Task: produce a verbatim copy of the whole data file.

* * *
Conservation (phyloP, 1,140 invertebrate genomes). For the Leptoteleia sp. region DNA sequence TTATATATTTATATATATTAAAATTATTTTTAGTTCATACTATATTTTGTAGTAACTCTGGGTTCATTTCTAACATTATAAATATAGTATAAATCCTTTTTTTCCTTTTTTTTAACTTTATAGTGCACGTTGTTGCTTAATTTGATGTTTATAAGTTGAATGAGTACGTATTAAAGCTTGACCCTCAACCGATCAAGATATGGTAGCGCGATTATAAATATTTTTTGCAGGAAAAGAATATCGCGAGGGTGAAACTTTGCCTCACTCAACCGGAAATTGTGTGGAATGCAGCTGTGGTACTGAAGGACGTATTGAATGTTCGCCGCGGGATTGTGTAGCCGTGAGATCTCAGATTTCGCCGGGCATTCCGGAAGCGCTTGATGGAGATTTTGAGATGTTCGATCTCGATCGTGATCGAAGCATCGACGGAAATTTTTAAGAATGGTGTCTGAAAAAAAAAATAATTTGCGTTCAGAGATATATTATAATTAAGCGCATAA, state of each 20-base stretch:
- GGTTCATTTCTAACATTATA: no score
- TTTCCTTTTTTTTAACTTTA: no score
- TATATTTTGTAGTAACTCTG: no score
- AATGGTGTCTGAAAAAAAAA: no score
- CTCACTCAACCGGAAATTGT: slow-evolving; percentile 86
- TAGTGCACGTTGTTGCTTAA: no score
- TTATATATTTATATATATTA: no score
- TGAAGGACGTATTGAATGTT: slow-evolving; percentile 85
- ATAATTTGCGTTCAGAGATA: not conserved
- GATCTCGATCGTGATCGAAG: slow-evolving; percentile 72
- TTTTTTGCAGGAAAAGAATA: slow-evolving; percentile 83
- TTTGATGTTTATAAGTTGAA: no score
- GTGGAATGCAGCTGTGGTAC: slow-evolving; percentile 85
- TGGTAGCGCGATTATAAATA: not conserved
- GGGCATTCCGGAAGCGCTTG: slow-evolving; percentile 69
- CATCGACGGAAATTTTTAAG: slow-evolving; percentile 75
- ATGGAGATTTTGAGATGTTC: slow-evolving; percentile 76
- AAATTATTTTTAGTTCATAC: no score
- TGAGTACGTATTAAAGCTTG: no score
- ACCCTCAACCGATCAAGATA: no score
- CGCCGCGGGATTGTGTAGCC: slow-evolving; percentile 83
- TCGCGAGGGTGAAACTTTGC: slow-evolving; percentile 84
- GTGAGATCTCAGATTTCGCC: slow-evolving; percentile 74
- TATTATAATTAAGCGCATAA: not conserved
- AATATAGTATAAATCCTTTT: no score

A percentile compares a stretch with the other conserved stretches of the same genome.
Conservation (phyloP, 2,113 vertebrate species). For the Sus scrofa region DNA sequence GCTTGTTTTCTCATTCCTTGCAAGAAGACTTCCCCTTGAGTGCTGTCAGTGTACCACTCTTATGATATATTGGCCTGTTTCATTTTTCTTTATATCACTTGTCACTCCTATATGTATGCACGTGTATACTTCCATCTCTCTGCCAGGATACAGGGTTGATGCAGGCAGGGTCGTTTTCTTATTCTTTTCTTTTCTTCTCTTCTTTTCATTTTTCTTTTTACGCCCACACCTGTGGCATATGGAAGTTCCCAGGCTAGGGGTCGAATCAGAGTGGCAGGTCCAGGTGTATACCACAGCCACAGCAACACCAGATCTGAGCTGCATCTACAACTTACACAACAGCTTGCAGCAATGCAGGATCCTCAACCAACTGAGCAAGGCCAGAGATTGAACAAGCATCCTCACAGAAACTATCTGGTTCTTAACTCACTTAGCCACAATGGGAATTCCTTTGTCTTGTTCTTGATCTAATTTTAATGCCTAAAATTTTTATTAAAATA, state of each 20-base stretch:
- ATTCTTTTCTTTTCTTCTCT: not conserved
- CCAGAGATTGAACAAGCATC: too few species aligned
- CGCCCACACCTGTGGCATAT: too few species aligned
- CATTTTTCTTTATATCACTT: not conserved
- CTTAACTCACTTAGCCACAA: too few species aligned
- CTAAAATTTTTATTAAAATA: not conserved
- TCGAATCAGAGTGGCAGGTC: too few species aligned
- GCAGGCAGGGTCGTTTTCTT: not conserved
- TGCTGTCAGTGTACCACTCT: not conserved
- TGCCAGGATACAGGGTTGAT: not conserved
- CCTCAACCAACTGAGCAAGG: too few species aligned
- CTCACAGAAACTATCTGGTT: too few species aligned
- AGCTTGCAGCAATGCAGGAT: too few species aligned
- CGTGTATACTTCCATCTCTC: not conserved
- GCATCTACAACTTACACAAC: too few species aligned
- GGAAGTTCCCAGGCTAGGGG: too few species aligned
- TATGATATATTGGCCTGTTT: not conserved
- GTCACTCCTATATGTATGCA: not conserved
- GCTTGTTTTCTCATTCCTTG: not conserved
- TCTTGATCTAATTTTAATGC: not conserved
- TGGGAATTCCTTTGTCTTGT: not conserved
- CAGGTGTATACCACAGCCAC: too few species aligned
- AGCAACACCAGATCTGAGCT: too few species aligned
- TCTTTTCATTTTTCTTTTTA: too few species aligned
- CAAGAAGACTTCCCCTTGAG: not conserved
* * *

Conservation (phyloP, 1,140 invertebrate genomes). For the Leptoteleia sp. region DNA sequence TTATATATTTATATATATTAAAATTATTTTTAGTTCATACTATATTTTGTAGTAACTCTGGGTTCATTTCTAACATTATAAATATAGTATAAATCCTTTTTTTCCTTTTTTTTAACTTTATAGTGCACGTTGTTGCTTAATTTGATGTTTATAAGTTGAATGAGTACGTATTAAAGCTTGACCCTCAACCGATCAAGATATGGTAGCGCGATTATAAATATTTTTTGCAGGAAAAGAATATCGCGAGGGTGAAACTTTGCCTCACTCAACCGGAAATTGTGTGGAATGCAGCTGTGGTACTGAAGGACGTATTGAATGTTCGCCGCGGGATTGTGTAGCCGTGAGATCTCAGATTTCGCCGGGCATTCCGGAAGCGCTTGATGGAGATTTTGAGATGTTCGATCTCGATCGTGATCGAAGCATCGACGGAAATTTTTAAGAATGGTGTCTGAAAAAAAAAATAATTTGCGTTCAGAGATATATTATAATTAAGCGCATAA, state of each 20-base stretch:
- GGTTCATTTCTAACATTATA: no score
- TTTCCTTTTTTTTAACTTTA: no score
- TATATTTTGTAGTAACTCTG: no score
- AATGGTGTCTGAAAAAAAAA: no score
- CTCACTCAACCGGAAATTGT: slow-evolving; percentile 86
- TAGTGCACGTTGTTGCTTAA: no score
- TTATATATTTATATATATTA: no score
- TGAAGGACGTATTGAATGTT: slow-evolving; percentile 85
- ATAATTTGCGTTCAGAGATA: not conserved
- GATCTCGATCGTGATCGAAG: slow-evolving; percentile 72
- TTTTTTGCAGGAAAAGAATA: slow-evolving; percentile 83
- TTTGATGTTTATAAGTTGAA: no score
- GTGGAATGCAGCTGTGGTAC: slow-evolving; percentile 85
- TGGTAGCGCGATTATAAATA: not conserved
- GGGCATTCCGGAAGCGCTTG: slow-evolving; percentile 69
- CATCGACGGAAATTTTTAAG: slow-evolving; percentile 75
- ATGGAGATTTTGAGATGTTC: slow-evolving; percentile 76
- AAATTATTTTTAGTTCATAC: no score
- TGAGTACGTATTAAAGCTTG: no score
- ACCCTCAACCGATCAAGATA: no score
- CGCCGCGGGATTGTGTAGCC: slow-evolving; percentile 83
- TCGCGAGGGTGAAACTTTGC: slow-evolving; percentile 84
- GTGAGATCTCAGATTTCGCC: slow-evolving; percentile 74
- TATTATAATTAAGCGCATAA: not conserved
- AATATAGTATAAATCCTTTT: no score

A percentile compares a stretch with the other conserved stretches of the same genome.
Conservation (phyloP, 2,113 vertebrate species). For the Sus scrofa region DNA sequence GCTTGTTTTCTCATTCCTTGCAAGAAGACTTCCCCTTGAGTGCTGTCAGTGTACCACTCTTATGATATATTGGCCTGTTTCATTTTTCTTTATATCACTTGTCACTCCTATATGTATGCACGTGTATACTTCCATCTCTCTGCCAGGATACAGGGTTGATGCAGGCAGGGTCGTTTTCTTATTCTTTTCTTTTCTTCTCTTCTTTTCATTTTTCTTTTTACGCCCACACCTGTGGCATATGGAAGTTCCCAGGCTAGGGGTCGAATCAGAGTGGCAGGTCCAGGTGTATACCACAGCCACAGCAACACCAGATCTGAGCTGCATCTACAACTTACACAACAGCTTGCAGCAATGCAGGATCCTCAACCAACTGAGCAAGGCCAGAGATTGAACAAGCATCCTCACAGAAACTATCTGGTTCTTAACTCACTTAGCCACAATGGGAATTCCTTTGTCTTGTTCTTGATCTAATTTTAATGCCTAAAATTTTTATTAAAATA, state of each 20-base stretch:
- ATTCTTTTCTTTTCTTCTCT: not conserved
- CCAGAGATTGAACAAGCATC: too few species aligned
- CGCCCACACCTGTGGCATAT: too few species aligned
- CATTTTTCTTTATATCACTT: not conserved
- CTTAACTCACTTAGCCACAA: too few species aligned
- CTAAAATTTTTATTAAAATA: not conserved
- TCGAATCAGAGTGGCAGGTC: too few species aligned
- GCAGGCAGGGTCGTTTTCTT: not conserved
- TGCTGTCAGTGTACCACTCT: not conserved
- TGCCAGGATACAGGGTTGAT: not conserved
- CCTCAACCAACTGAGCAAGG: too few species aligned
- CTCACAGAAACTATCTGGTT: too few species aligned
- AGCTTGCAGCAATGCAGGAT: too few species aligned
- CGTGTATACTTCCATCTCTC: not conserved
- GCATCTACAACTTACACAAC: too few species aligned
- GGAAGTTCCCAGGCTAGGGG: too few species aligned
- TATGATATATTGGCCTGTTT: not conserved
- GTCACTCCTATATGTATGCA: not conserved
- GCTTGTTTTCTCATTCCTTG: not conserved
- TCTTGATCTAATTTTAATGC: not conserved
- TGGGAATTCCTTTGTCTTGT: not conserved
- CAGGTGTATACCACAGCCAC: too few species aligned
- AGCAACACCAGATCTGAGCT: too few species aligned
- TCTTTTCATTTTTCTTTTTA: too few species aligned
- CAAGAAGACTTCCCCTTGAG: not conserved